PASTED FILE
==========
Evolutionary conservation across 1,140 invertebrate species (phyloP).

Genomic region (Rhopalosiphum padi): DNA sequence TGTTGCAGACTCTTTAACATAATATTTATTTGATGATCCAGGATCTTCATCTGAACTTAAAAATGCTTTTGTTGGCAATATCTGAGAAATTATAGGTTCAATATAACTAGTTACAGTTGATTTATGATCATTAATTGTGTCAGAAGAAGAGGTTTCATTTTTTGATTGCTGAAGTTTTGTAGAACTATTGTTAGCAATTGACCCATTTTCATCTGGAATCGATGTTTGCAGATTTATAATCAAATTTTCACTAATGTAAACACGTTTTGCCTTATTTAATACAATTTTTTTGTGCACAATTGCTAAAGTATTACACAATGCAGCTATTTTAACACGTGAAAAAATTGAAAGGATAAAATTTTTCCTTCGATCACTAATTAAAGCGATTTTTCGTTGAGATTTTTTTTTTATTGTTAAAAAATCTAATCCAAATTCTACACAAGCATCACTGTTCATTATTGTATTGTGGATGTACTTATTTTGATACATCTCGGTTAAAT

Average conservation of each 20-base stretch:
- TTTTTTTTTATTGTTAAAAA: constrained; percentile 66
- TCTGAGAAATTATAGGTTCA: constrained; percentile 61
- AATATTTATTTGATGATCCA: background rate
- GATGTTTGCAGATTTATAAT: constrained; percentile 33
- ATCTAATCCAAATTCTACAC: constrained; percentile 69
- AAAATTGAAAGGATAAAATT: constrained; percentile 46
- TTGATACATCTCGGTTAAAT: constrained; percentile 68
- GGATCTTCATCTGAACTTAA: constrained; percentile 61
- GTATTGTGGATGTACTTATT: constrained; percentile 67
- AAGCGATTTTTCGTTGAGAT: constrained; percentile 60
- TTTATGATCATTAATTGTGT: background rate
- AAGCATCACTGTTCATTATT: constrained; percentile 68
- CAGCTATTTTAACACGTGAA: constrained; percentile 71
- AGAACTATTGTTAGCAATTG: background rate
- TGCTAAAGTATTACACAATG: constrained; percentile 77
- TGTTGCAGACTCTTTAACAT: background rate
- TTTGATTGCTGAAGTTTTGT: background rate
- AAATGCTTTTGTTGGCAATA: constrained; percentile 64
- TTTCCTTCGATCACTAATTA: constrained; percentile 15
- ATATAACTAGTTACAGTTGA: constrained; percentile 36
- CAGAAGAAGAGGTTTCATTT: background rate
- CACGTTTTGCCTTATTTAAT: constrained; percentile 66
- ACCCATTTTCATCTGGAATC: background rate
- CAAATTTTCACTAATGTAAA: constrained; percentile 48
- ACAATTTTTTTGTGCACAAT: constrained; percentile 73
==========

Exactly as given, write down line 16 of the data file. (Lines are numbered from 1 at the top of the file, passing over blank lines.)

- CAGCTATTTTAACACGTGAA: constrained; percentile 71